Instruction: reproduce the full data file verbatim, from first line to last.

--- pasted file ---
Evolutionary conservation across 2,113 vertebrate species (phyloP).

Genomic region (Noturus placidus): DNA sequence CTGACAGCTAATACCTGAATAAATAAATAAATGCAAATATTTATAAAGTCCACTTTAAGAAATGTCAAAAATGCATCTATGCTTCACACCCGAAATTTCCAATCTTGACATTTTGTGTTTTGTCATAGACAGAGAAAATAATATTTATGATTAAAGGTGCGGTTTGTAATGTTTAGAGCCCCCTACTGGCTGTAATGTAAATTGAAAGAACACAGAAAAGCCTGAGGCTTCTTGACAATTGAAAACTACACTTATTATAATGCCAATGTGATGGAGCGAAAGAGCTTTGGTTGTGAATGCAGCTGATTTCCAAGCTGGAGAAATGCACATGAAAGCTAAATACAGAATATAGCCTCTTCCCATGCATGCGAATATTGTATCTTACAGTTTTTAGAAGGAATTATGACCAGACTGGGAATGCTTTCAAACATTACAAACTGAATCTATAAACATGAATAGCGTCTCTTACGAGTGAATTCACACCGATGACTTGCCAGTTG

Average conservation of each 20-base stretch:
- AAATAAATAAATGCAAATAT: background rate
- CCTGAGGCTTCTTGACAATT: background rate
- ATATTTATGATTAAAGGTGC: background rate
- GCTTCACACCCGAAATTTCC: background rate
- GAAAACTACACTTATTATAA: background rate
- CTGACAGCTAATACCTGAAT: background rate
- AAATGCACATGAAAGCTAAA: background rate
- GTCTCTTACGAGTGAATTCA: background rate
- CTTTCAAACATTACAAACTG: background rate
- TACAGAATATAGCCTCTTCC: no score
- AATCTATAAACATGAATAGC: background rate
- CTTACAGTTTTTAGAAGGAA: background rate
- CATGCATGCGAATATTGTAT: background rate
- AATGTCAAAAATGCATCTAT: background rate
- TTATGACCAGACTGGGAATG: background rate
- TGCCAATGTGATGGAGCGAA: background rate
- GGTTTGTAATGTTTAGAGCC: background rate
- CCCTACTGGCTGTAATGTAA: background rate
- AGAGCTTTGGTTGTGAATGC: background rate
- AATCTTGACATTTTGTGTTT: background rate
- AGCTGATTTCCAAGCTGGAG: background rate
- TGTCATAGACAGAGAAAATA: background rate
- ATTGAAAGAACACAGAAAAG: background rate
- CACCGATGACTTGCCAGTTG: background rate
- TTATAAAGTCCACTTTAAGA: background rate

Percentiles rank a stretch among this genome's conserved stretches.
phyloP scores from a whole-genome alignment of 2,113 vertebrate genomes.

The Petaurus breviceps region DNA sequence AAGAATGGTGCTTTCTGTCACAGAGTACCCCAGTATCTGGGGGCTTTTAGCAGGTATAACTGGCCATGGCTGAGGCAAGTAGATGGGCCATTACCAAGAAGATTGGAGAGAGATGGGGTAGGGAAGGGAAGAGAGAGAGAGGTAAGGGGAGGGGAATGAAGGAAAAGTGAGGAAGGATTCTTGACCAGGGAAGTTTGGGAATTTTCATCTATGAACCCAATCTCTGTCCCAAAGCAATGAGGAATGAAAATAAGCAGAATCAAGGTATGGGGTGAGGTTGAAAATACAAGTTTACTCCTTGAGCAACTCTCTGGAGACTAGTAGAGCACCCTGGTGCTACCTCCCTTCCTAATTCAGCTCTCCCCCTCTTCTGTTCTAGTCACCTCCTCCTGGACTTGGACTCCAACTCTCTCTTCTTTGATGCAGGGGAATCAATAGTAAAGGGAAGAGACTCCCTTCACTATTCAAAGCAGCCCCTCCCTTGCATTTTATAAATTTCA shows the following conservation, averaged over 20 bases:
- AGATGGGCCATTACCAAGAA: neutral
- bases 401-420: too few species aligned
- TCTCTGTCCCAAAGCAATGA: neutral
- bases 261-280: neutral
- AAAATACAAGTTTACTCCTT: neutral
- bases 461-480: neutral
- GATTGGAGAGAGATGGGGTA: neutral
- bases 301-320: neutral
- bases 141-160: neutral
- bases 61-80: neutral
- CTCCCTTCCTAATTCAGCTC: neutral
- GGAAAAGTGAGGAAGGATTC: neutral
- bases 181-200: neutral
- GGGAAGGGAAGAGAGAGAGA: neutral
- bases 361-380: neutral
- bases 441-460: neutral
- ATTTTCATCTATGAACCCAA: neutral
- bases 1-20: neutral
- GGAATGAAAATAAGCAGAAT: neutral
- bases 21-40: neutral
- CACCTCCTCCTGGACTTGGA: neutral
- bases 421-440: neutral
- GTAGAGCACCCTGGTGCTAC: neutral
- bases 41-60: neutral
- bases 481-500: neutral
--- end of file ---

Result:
Evolutionary conservation across 2,113 vertebrate species (phyloP).

Genomic region (Noturus placidus): DNA sequence CTGACAGCTAATACCTGAATAAATAAATAAATGCAAATATTTATAAAGTCCACTTTAAGAAATGTCAAAAATGCATCTATGCTTCACACCCGAAATTTCCAATCTTGACATTTTGTGTTTTGTCATAGACAGAGAAAATAATATTTATGATTAAAGGTGCGGTTTGTAATGTTTAGAGCCCCCTACTGGCTGTAATGTAAATTGAAAGAACACAGAAAAGCCTGAGGCTTCTTGACAATTGAAAACTACACTTATTATAATGCCAATGTGATGGAGCGAAAGAGCTTTGGTTGTGAATGCAGCTGATTTCCAAGCTGGAGAAATGCACATGAAAGCTAAATACAGAATATAGCCTCTTCCCATGCATGCGAATATTGTATCTTACAGTTTTTAGAAGGAATTATGACCAGACTGGGAATGCTTTCAAACATTACAAACTGAATCTATAAACATGAATAGCGTCTCTTACGAGTGAATTCACACCGATGACTTGCCAGTTG

Average conservation of each 20-base stretch:
- AAATAAATAAATGCAAATAT: background rate
- CCTGAGGCTTCTTGACAATT: background rate
- ATATTTATGATTAAAGGTGC: background rate
- GCTTCACACCCGAAATTTCC: background rate
- GAAAACTACACTTATTATAA: background rate
- CTGACAGCTAATACCTGAAT: background rate
- AAATGCACATGAAAGCTAAA: background rate
- GTCTCTTACGAGTGAATTCA: background rate
- CTTTCAAACATTACAAACTG: background rate
- TACAGAATATAGCCTCTTCC: no score
- AATCTATAAACATGAATAGC: background rate
- CTTACAGTTTTTAGAAGGAA: background rate
- CATGCATGCGAATATTGTAT: background rate
- AATGTCAAAAATGCATCTAT: background rate
- TTATGACCAGACTGGGAATG: background rate
- TGCCAATGTGATGGAGCGAA: background rate
- GGTTTGTAATGTTTAGAGCC: background rate
- CCCTACTGGCTGTAATGTAA: background rate
- AGAGCTTTGGTTGTGAATGC: background rate
- AATCTTGACATTTTGTGTTT: background rate
- AGCTGATTTCCAAGCTGGAG: background rate
- TGTCATAGACAGAGAAAATA: background rate
- ATTGAAAGAACACAGAAAAG: background rate
- CACCGATGACTTGCCAGTTG: background rate
- TTATAAAGTCCACTTTAAGA: background rate

Percentiles rank a stretch among this genome's conserved stretches.
phyloP scores from a whole-genome alignment of 2,113 vertebrate genomes.

The Petaurus breviceps region DNA sequence AAGAATGGTGCTTTCTGTCACAGAGTACCCCAGTATCTGGGGGCTTTTAGCAGGTATAACTGGCCATGGCTGAGGCAAGTAGATGGGCCATTACCAAGAAGATTGGAGAGAGATGGGGTAGGGAAGGGAAGAGAGAGAGAGGTAAGGGGAGGGGAATGAAGGAAAAGTGAGGAAGGATTCTTGACCAGGGAAGTTTGGGAATTTTCATCTATGAACCCAATCTCTGTCCCAAAGCAATGAGGAATGAAAATAAGCAGAATCAAGGTATGGGGTGAGGTTGAAAATACAAGTTTACTCCTTGAGCAACTCTCTGGAGACTAGTAGAGCACCCTGGTGCTACCTCCCTTCCTAATTCAGCTCTCCCCCTCTTCTGTTCTAGTCACCTCCTCCTGGACTTGGACTCCAACTCTCTCTTCTTTGATGCAGGGGAATCAATAGTAAAGGGAAGAGACTCCCTTCACTATTCAAAGCAGCCCCTCCCTTGCATTTTATAAATTTCA shows the following conservation, averaged over 20 bases:
- AGATGGGCCATTACCAAGAA: neutral
- bases 401-420: too few species aligned
- TCTCTGTCCCAAAGCAATGA: neutral
- bases 261-280: neutral
- AAAATACAAGTTTACTCCTT: neutral
- bases 461-480: neutral
- GATTGGAGAGAGATGGGGTA: neutral
- bases 301-320: neutral
- bases 141-160: neutral
- bases 61-80: neutral
- CTCCCTTCCTAATTCAGCTC: neutral
- GGAAAAGTGAGGAAGGATTC: neutral
- bases 181-200: neutral
- GGGAAGGGAAGAGAGAGAGA: neutral
- bases 361-380: neutral
- bases 441-460: neutral
- ATTTTCATCTATGAACCCAA: neutral
- bases 1-20: neutral
- GGAATGAAAATAAGCAGAAT: neutral
- bases 21-40: neutral
- CACCTCCTCCTGGACTTGGA: neutral
- bases 421-440: neutral
- GTAGAGCACCCTGGTGCTAC: neutral
- bases 41-60: neutral
- bases 481-500: neutral